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Basic parts of an outboard motor
An outboard is a boat propulsion system, consisting of a separate unit that includes the engine, gearbox or similar and the propeller or propeller, designed to be placed on the outside of the crossbar. They are the most common method of motorization for a small boat. In addition to providing the propulsion, the outboard motors provide steering control as they are designed to pivot on their mounts and therefore control the thrust direction. The tail also acts as a rudder when the engine is not running. Unlike inboard engines, outboard motors can be easily removed for storage or repair.
In order to eliminate the background possibility with an outboard engine, the engine can be tilted to an elevated position, either electronically or manually. This helps when traveling through shallow water where there may be debris that could damage the engine as well as the propeller. If you have the electrical system needed to move the pistons to raise or lower the engine and it is malfunctioning, each outboard is equipped with a manual release system that will allow the operator to lower the engine to the lowest position.
Great Outboard Motors
Outboard engines are usually bolted to the transom (or on aft stud bracket), and are tied to controls at the rudder. These range from the 2 and 4 and 4-cylinder models and generate 15 to 135 horsepower, suitable for helmets up to 5 m in length, to powerful V6 and V8 engine blocks with a horsepower of up to 557 horsepower 415 KW), with enough power to be used on 37-foot (11 m) boats or more.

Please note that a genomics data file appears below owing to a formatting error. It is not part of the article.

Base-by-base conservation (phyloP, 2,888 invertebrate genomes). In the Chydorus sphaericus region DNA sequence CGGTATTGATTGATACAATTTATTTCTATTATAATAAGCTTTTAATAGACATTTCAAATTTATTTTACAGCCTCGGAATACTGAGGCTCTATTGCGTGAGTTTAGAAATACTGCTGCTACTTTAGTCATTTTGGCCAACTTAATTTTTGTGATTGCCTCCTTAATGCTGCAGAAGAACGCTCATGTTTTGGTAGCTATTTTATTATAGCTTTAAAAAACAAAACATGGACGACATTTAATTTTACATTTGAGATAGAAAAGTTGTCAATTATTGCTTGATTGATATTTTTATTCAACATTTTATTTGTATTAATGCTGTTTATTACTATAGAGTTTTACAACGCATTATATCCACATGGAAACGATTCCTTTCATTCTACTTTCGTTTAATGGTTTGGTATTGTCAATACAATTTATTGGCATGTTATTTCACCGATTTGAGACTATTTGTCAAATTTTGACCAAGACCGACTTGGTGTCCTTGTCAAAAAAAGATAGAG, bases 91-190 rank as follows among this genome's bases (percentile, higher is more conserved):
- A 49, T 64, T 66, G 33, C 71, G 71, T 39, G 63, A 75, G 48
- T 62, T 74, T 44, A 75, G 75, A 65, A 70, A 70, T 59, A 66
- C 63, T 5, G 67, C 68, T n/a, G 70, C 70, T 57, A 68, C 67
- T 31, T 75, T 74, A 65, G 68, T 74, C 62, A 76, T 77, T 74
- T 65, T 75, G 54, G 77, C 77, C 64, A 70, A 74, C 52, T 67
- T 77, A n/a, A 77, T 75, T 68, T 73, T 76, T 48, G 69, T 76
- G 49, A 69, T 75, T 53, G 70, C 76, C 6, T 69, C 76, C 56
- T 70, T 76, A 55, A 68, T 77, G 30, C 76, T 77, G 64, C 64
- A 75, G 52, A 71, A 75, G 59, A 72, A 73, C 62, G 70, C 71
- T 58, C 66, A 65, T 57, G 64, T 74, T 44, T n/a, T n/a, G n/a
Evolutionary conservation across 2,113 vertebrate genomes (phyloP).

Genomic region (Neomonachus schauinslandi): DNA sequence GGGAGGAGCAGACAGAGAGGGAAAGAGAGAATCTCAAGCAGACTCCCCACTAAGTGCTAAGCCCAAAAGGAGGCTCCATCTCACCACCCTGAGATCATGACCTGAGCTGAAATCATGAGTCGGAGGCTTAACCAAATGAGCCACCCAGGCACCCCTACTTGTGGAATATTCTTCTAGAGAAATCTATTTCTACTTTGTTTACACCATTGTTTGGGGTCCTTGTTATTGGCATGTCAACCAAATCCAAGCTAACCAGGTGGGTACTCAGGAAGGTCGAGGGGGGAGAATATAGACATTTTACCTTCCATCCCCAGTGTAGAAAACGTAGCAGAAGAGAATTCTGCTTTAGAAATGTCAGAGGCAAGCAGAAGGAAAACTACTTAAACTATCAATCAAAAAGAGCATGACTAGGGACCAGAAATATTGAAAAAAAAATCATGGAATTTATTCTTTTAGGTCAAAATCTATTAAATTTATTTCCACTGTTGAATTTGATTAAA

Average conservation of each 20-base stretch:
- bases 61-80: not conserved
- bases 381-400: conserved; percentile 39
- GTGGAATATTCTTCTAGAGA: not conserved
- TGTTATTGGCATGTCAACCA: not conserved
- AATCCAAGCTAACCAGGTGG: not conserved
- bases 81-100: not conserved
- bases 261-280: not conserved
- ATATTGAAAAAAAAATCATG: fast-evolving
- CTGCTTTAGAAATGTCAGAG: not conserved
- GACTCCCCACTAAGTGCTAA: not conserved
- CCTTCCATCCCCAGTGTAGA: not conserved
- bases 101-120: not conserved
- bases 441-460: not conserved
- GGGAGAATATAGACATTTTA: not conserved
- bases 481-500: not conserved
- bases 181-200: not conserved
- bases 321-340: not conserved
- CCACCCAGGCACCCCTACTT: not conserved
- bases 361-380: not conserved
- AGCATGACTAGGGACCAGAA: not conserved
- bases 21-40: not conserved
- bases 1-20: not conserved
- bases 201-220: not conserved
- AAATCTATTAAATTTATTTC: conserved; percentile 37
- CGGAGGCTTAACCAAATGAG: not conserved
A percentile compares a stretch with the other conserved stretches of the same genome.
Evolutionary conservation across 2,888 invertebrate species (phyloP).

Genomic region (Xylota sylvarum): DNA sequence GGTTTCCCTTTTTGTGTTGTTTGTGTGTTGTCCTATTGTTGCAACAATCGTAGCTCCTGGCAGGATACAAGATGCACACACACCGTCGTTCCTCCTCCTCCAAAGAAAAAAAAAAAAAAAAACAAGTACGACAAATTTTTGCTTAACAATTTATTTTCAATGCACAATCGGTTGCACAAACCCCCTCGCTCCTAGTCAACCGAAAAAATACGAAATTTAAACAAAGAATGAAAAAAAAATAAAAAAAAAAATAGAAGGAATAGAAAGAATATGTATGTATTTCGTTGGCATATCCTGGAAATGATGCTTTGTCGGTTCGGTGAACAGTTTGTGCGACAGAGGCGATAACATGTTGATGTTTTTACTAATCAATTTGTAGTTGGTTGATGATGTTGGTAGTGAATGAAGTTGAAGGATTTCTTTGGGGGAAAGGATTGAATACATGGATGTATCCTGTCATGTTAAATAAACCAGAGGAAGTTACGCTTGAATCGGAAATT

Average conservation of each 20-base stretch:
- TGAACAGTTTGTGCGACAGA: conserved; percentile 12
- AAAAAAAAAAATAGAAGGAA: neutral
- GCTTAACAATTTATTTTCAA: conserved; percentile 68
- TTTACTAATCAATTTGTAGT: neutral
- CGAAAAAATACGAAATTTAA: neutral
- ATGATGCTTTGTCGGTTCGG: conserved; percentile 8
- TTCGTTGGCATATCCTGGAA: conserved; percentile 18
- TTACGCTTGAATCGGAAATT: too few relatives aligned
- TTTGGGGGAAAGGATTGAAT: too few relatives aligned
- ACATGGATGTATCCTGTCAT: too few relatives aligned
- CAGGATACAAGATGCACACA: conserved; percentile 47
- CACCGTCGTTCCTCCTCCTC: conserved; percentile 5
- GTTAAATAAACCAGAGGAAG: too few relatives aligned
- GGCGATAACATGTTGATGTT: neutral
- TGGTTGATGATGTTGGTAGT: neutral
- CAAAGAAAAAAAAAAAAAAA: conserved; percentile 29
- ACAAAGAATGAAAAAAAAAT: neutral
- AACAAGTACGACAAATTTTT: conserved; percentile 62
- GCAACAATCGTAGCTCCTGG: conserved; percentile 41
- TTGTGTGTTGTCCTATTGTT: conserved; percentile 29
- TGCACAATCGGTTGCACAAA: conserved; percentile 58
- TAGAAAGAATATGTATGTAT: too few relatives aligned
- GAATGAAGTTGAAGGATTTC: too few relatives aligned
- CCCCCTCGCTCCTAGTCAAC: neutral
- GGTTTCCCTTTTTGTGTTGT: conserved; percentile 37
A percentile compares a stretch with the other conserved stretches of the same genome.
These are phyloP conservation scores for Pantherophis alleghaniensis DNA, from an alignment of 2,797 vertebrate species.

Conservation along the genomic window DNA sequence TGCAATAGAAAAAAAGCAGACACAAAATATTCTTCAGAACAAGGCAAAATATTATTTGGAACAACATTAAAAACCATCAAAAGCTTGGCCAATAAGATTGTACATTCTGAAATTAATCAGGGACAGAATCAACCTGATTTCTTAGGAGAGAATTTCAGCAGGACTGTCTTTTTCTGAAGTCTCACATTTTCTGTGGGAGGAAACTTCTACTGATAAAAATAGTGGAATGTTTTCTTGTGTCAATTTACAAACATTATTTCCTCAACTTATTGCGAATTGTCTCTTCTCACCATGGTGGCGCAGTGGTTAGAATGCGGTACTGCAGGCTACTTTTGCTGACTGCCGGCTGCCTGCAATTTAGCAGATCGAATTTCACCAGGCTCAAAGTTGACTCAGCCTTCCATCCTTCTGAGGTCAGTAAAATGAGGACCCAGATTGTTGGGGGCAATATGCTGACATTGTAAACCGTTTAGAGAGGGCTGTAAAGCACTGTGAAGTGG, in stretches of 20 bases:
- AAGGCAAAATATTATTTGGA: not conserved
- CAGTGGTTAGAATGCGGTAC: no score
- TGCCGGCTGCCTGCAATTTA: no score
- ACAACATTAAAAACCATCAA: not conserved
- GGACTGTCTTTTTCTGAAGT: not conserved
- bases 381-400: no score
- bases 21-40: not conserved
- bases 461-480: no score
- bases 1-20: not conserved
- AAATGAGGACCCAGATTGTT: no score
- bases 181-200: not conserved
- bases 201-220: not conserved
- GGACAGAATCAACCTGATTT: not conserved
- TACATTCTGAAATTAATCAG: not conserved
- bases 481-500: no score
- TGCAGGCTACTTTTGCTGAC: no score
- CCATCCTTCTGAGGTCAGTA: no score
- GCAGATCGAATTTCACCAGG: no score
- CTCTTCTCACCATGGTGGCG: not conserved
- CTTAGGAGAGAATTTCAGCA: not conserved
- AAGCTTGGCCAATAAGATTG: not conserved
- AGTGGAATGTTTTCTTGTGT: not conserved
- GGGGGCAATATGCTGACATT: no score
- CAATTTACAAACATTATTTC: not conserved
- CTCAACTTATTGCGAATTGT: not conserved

Small outboard engines, up to 15 hp more or less are easy to carry. They are attached to the boat through the clamps, and therefore easily fit the boat. These engines usually use a manual start system, with acceleration controls and a gear shifting in the engine body or they can carry (centrifugal clutch instead of gearbox) and a steering rudder. The smallest of these weigh just 8 kilograms (18 pounds), have integral fuel tanks and provide enough energy to move a small auxiliary vessel to about 8 knots (15 km / h 9.2 mph). This type of motor is normally used:
Provide auxiliary power for sailboats, for slow drags, such as small outboard motors typically more efficient at crawl speeds. In this application, the motor is often installed in the crossbar and connects to the primary outboard motor to allow steering of the rudder.
These engines are commonly used in very small engines or in small lakes where gasoline engines are prohibited as a secondary means of propulsion for larger vessels and as auxiliary propellers for fishing for seabass and other freshwater species, bottom trolling and Any other application where the tranquility, comfort of use and zero emissions overcome the deficiencies of speed and performance.
Jet propulsion is available as an option on most outboard engines. Although less efficient than an open propeller, they are particularly useful in applications where the ability to operate in very shallow water is important. They also eliminate the dangers of laceration of an open propeller.
The height of the engine on the crossbar is an important factor in achieving optimum performance. The engine should be as high as possible. This minimizes the effect of hydrodynamic resistance during navigation, allowing greater speed. Generally, the anti-cavitation plate should be about the same height as the keel, with the adjustment in neutral setting.
Trim is the angle of the motor relative to the hull. The ideal angle is one in which the boat sails level, with most of the hull on the surface instead of plowing through the water.
The adjustment of the optimal setting will vary depending on many factors such as speed, hull design, weight and balance, and conditions in the water (wind and waves). Many of the large outboard engines are equipped with hydraulic trim, an electric motor in the engine mount, with a switch at the helm that allows the operator to adjust the angle on the fly. Engines not fitted with hydraulic trim are manually adjustable using a locking pin called the Topper.